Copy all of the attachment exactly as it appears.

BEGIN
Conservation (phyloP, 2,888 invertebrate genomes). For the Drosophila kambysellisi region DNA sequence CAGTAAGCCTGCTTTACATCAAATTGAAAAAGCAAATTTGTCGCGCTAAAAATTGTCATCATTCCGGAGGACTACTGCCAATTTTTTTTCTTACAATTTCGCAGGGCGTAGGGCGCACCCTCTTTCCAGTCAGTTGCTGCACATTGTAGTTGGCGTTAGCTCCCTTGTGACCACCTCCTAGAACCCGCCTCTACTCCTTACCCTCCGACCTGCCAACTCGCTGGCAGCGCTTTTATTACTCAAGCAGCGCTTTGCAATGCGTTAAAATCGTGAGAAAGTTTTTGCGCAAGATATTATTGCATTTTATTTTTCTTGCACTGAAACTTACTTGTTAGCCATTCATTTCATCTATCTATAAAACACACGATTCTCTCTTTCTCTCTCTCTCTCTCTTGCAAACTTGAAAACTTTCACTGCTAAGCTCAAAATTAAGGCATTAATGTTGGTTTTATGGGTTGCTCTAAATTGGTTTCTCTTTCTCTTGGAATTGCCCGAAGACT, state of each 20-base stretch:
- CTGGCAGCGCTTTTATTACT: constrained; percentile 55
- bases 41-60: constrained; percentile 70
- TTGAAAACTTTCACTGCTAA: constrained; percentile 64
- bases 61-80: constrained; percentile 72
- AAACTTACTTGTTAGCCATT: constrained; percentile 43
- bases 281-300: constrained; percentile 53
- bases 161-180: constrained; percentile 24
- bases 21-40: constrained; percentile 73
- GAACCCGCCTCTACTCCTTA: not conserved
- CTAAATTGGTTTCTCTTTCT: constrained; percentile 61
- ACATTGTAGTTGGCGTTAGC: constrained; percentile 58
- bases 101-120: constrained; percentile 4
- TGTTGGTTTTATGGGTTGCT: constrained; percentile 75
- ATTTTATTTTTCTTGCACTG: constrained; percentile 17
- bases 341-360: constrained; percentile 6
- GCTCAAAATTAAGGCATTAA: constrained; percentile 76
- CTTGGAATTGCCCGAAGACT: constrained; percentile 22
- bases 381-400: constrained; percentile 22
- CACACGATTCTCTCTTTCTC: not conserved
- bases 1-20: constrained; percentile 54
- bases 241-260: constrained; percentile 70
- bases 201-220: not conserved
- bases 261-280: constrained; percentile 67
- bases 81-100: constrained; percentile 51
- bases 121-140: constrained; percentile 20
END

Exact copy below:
Conservation (phyloP, 2,888 invertebrate genomes). For the Drosophila kambysellisi region DNA sequence CAGTAAGCCTGCTTTACATCAAATTGAAAAAGCAAATTTGTCGCGCTAAAAATTGTCATCATTCCGGAGGACTACTGCCAATTTTTTTTCTTACAATTTCGCAGGGCGTAGGGCGCACCCTCTTTCCAGTCAGTTGCTGCACATTGTAGTTGGCGTTAGCTCCCTTGTGACCACCTCCTAGAACCCGCCTCTACTCCTTACCCTCCGACCTGCCAACTCGCTGGCAGCGCTTTTATTACTCAAGCAGCGCTTTGCAATGCGTTAAAATCGTGAGAAAGTTTTTGCGCAAGATATTATTGCATTTTATTTTTCTTGCACTGAAACTTACTTGTTAGCCATTCATTTCATCTATCTATAAAACACACGATTCTCTCTTTCTCTCTCTCTCTCTCTTGCAAACTTGAAAACTTTCACTGCTAAGCTCAAAATTAAGGCATTAATGTTGGTTTTATGGGTTGCTCTAAATTGGTTTCTCTTTCTCTTGGAATTGCCCGAAGACT, state of each 20-base stretch:
- CTGGCAGCGCTTTTATTACT: constrained; percentile 55
- bases 41-60: constrained; percentile 70
- TTGAAAACTTTCACTGCTAA: constrained; percentile 64
- bases 61-80: constrained; percentile 72
- AAACTTACTTGTTAGCCATT: constrained; percentile 43
- bases 281-300: constrained; percentile 53
- bases 161-180: constrained; percentile 24
- bases 21-40: constrained; percentile 73
- GAACCCGCCTCTACTCCTTA: not conserved
- CTAAATTGGTTTCTCTTTCT: constrained; percentile 61
- ACATTGTAGTTGGCGTTAGC: constrained; percentile 58
- bases 101-120: constrained; percentile 4
- TGTTGGTTTTATGGGTTGCT: constrained; percentile 75
- ATTTTATTTTTCTTGCACTG: constrained; percentile 17
- bases 341-360: constrained; percentile 6
- GCTCAAAATTAAGGCATTAA: constrained; percentile 76
- CTTGGAATTGCCCGAAGACT: constrained; percentile 22
- bases 381-400: constrained; percentile 22
- CACACGATTCTCTCTTTCTC: not conserved
- bases 1-20: constrained; percentile 54
- bases 241-260: constrained; percentile 70
- bases 201-220: not conserved
- bases 261-280: constrained; percentile 67
- bases 81-100: constrained; percentile 51
- bases 121-140: constrained; percentile 20